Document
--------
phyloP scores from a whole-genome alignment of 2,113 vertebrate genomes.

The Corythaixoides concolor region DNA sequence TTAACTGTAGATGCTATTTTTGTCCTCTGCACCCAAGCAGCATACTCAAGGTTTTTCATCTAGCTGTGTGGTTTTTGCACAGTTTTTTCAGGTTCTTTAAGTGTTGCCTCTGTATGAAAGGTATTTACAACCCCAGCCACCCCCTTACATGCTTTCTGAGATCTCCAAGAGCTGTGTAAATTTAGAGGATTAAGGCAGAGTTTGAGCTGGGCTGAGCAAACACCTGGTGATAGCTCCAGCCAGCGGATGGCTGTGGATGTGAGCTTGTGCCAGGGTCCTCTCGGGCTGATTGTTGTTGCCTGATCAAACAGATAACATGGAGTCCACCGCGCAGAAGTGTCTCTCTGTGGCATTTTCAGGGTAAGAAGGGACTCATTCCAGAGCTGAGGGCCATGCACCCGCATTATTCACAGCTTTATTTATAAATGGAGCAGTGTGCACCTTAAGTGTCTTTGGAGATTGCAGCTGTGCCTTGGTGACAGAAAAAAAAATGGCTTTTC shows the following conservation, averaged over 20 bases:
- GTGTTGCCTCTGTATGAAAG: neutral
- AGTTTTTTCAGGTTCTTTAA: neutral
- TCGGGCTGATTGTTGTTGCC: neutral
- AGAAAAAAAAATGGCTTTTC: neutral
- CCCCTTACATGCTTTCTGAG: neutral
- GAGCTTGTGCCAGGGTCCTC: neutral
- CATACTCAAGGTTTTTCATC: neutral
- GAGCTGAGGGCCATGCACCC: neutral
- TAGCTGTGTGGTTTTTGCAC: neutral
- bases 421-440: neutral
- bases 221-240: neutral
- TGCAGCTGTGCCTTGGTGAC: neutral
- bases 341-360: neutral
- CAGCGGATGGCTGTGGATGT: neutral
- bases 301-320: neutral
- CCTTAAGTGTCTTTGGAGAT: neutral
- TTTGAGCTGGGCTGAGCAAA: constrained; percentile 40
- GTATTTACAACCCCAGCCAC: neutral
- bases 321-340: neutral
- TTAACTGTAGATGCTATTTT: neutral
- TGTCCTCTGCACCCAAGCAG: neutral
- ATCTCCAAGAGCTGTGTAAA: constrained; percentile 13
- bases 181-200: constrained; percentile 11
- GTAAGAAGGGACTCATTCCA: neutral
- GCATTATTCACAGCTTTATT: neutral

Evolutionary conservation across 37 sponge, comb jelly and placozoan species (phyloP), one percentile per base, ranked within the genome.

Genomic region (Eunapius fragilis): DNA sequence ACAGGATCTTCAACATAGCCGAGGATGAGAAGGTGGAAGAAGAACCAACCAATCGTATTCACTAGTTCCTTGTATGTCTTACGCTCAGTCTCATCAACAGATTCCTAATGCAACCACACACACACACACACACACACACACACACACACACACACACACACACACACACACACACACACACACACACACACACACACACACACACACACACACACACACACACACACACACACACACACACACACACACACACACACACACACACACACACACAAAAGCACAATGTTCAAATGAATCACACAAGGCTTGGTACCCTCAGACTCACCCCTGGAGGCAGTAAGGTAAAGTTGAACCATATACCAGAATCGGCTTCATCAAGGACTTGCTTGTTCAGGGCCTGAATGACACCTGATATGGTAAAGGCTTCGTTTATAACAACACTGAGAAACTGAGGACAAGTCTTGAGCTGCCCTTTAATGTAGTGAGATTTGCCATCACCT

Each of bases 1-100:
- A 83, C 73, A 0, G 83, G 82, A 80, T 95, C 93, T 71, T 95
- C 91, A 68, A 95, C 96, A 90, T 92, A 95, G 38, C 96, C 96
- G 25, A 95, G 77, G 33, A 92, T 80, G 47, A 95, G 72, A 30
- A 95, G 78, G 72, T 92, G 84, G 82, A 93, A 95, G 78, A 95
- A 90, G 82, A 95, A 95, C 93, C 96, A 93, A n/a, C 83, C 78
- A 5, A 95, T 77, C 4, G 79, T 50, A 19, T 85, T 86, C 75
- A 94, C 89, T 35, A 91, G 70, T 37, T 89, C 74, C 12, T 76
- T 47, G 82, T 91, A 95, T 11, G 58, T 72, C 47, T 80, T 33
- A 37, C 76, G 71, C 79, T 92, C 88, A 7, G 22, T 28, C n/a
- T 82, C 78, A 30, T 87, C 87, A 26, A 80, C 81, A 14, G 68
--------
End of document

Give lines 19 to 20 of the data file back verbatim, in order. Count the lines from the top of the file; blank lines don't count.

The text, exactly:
- TTTGAGCTGGGCTGAGCAAA: constrained; percentile 40
- GTATTTACAACCCCAGCCAC: neutral